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By Indyvestor
November 15, 2007

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Anyone who can invest the time to listen to the four hour replay of Wamu's Investor Day will be rewarded with a lot of good information.

Some interesting things I noted:

1. Wamu has $5.1 billion of subprime loans of 2006 & 2007 vintage with LTV ratios at origination of more than 80%. This is where they expect to have most of their problems. Average estimated current LTV for 2004 & prior loans is 57% & for 2005 loans, it's 69%. 68% of WM's subprime mortgage portfolio is fixed or has already experienced initial reset. $0.5 billion are experiencing reset in the fourth quarter, and $2.5 billion will experience reset in 2008. Another $1.8 billion will experience reset in 2009, with another $1.5 billion experiencing reset in 2010. This is out of $20 billion of subprime loans in total.

2. The other major area of concern is home equity loans which are second liens. Here, there are $11 billion of loans with LTV at origination of more than 80%. Average estimated current LTV for 2004 & prior loans is 52% & 67% for 2005 loans. (These are second liens only.) Average FICO score at origination for all second lien home equity loans is 727, with little variation across vintage years.

WM commented that subprime loans & second liens, when they go bad, are likely to be 100% write-offs. This will continue as long as we have a liquidity crisis. Once the liquidity crisis passes, homeowners will again be able to avoid default through refinancing and quick sale.

3. The crown jewel at WM is its retail banking business. Given the stable deposit base from that business, Wamu has no concerns about liquidity. Also, that deposit base is generating fee income growing at 12% to 15% per year. Operating income is the first line of defense for a bank. Wamu is generating a run rate of about $5 billion of pre-tax income from operations other than home loans, mostly from retail banking. Moreover, Wamu expects to continue keeping it's expenses flat. So 12% to 15% growth in fee income is dropping straight through to the bottom line.

Even considering the possibility of problems in the credit card operation, Wamu has a lot of income, independent of mortgages, against which to provision for loan losses before there are losses and capital begins to become impaired.

4. Assuming the Fed reduces the fed funds rate to 4% by June, 2008, Wamu projects increased net interest margin for 2008, which will generate an additional $1 billion of pretax income. If the Fed doesn't reduce the fed funds rate at all between now and then, an additional $850 million of pretax income is projected. This provides capacity for additional write-offs of loan losses in 2008, as needed.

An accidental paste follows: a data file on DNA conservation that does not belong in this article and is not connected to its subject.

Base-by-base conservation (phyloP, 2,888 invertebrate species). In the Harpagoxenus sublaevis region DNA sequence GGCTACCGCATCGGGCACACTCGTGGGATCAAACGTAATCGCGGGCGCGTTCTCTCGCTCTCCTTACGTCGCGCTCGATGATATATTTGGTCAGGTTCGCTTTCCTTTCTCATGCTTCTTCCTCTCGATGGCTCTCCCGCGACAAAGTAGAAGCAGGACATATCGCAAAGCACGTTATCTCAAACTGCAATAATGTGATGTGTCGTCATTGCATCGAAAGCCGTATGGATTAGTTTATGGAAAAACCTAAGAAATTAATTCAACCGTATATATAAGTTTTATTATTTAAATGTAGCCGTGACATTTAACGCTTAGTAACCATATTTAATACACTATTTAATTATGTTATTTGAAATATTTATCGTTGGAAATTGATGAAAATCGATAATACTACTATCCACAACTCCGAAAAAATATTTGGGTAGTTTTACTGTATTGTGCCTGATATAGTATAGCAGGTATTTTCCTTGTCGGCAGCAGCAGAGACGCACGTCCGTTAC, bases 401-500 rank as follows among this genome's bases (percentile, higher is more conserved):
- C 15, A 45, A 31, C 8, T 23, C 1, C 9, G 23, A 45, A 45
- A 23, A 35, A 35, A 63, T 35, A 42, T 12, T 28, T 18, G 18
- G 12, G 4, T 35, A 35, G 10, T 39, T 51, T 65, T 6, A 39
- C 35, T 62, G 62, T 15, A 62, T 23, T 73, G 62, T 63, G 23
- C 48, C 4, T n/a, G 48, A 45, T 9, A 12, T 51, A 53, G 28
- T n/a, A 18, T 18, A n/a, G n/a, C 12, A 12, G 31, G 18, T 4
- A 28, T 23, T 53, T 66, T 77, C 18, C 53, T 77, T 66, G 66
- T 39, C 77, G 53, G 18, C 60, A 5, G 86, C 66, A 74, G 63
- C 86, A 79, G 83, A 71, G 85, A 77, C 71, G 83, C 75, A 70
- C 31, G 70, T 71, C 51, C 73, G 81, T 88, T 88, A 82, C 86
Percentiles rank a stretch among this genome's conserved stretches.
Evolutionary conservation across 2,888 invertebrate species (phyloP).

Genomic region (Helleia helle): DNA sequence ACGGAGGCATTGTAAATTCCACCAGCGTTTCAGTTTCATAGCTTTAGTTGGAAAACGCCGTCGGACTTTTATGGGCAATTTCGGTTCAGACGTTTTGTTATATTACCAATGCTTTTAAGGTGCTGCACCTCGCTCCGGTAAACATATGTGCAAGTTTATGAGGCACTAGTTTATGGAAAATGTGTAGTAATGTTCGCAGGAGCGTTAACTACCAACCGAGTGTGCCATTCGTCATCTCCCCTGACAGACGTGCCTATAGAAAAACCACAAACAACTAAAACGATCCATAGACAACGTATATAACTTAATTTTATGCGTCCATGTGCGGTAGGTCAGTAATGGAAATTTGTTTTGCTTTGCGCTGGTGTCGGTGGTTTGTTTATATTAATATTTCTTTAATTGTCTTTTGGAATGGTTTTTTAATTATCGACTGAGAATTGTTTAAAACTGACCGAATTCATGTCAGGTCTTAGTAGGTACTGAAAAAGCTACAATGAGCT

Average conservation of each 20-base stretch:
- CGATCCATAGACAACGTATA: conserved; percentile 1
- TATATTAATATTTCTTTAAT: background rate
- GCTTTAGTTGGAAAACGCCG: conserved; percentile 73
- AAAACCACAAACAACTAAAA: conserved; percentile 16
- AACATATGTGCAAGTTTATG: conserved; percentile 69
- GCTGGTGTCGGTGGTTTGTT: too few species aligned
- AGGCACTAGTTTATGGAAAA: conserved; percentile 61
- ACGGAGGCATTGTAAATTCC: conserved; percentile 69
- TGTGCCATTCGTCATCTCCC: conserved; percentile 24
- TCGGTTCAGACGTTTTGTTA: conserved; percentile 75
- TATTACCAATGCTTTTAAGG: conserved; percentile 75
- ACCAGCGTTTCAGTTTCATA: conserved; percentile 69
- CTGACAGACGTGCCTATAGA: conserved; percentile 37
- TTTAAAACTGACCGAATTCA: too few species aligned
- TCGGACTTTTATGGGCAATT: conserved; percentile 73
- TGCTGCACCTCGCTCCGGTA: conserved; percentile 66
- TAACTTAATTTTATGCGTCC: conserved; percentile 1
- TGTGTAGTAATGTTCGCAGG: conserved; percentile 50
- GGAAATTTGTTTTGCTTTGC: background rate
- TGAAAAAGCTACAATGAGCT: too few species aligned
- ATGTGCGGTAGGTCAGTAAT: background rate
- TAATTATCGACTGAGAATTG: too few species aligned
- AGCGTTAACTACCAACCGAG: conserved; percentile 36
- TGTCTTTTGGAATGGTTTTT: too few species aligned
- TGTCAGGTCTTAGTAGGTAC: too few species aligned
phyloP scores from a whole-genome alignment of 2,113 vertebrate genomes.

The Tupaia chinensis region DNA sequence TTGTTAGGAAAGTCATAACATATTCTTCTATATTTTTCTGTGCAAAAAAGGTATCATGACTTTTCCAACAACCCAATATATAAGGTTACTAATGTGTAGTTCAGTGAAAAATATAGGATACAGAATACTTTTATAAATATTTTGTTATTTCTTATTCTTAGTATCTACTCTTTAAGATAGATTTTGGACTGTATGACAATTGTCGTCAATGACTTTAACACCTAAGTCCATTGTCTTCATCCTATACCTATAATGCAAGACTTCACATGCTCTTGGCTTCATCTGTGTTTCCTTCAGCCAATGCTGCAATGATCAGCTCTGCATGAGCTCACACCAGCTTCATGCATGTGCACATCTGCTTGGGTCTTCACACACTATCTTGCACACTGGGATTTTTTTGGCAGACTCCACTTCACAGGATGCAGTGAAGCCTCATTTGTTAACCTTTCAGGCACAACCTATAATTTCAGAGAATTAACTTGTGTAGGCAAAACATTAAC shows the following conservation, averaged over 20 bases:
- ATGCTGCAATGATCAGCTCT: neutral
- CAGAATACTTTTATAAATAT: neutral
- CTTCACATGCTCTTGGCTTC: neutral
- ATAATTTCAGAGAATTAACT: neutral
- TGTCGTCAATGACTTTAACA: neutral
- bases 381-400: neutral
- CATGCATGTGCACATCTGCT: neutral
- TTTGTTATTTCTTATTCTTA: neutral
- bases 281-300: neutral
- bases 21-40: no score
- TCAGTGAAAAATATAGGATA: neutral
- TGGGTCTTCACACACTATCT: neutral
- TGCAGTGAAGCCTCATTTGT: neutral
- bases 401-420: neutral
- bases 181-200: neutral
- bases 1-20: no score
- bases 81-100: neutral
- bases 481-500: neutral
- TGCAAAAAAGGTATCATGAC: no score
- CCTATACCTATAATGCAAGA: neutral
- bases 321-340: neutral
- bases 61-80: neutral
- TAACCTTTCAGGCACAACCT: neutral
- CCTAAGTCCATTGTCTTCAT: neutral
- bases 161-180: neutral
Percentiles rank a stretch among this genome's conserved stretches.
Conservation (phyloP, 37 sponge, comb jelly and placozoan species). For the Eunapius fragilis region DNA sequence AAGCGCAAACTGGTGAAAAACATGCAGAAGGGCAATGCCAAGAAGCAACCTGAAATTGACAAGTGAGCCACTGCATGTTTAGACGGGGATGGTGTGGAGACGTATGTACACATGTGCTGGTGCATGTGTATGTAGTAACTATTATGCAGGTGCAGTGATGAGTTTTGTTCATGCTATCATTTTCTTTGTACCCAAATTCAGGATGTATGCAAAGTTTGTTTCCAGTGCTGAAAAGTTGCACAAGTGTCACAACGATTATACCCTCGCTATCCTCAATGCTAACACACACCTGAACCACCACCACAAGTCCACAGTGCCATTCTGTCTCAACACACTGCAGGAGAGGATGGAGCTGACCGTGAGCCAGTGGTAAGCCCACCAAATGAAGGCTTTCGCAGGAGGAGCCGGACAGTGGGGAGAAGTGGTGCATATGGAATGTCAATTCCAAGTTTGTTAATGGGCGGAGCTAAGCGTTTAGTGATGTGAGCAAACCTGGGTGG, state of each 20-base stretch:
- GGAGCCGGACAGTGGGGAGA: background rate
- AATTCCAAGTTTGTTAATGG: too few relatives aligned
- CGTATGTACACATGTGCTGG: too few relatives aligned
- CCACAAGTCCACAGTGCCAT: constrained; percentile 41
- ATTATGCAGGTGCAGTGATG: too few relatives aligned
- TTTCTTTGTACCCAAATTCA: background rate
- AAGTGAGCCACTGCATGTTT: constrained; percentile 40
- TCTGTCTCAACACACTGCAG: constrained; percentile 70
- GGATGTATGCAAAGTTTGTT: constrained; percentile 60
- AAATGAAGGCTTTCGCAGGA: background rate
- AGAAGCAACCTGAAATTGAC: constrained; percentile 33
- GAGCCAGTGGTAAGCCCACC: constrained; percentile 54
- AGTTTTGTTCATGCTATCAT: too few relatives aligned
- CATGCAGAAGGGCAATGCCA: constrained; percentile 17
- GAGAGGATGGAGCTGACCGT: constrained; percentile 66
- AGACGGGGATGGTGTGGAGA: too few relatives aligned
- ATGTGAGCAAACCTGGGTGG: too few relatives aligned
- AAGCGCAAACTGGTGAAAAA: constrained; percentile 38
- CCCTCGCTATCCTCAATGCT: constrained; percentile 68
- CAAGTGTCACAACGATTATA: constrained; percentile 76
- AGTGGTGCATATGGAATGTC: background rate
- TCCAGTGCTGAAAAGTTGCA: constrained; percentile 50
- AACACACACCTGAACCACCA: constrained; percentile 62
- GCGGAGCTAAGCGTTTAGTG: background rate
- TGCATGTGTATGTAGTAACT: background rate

This projection assumes normal LIBOR spreads are restored, which they will be sooner or later as the liquidity crisis subsides.

Additional income from mortgage servicing rights is also projected, since homeowners are unable to refinance mortgages. Prepayment rates are down a lot temporarily due to the liquidity crisis.

5. The plan for 2008 is to open 100 to 150 new retail bank locations, up from 75 to 100 in 2007. As usual, the cost of opening these new locations is being expensed against current income, and will be financed by expenses saved from downsizing the mortgage operation.

6. Factoring in all of the above, Wamu projects return on assets in 2008 at 50 to 70 basis points, versus a norm of 100 basis points or more. The lower end of that range would be sufficient to cover the current dividend.

7. Given the current stock price, stock repurchase has been elevated to the same priority as maintaining the dividend, ahead of expanding the balance sheet.

8. Wamu has $3 billion of excess capital over and above the provision for loan losses.

9. The Board has no plans to look at the dividend before the regular meeting in January. It's understandable that Wamu is giving no assurances about maintaining the dividend, as they would be creating litigation risk if they did.

10. SIVs and other financing vehicles created by Wall Street created an oversupply of capacity in the mortgage lending business. Wamu estimates there is still about a 30% oversupply. As these vehicles blow up, oversupply will subside and the mortgage business will become concentrated among a few banks with loan underwriting practices being more sound than they have been. Wamu expects to be one of the beneficiaries.

Wamu is sourcing more and more of its mortgages from its retail banking operation, and will source a bigger percentage from there as time goes on. Meanwhile, it is shutting down sources of mortgages where it has less control, such as correspondents and wholesaling. The current crisis gives Wamu the market flexibility to do this. With their retail banking growing at 12% to 15% per year (doubling every 6 or 7 years), they will have a growing capacity to source loans through their own distribution system.

Interesting stuff!

Indyvestor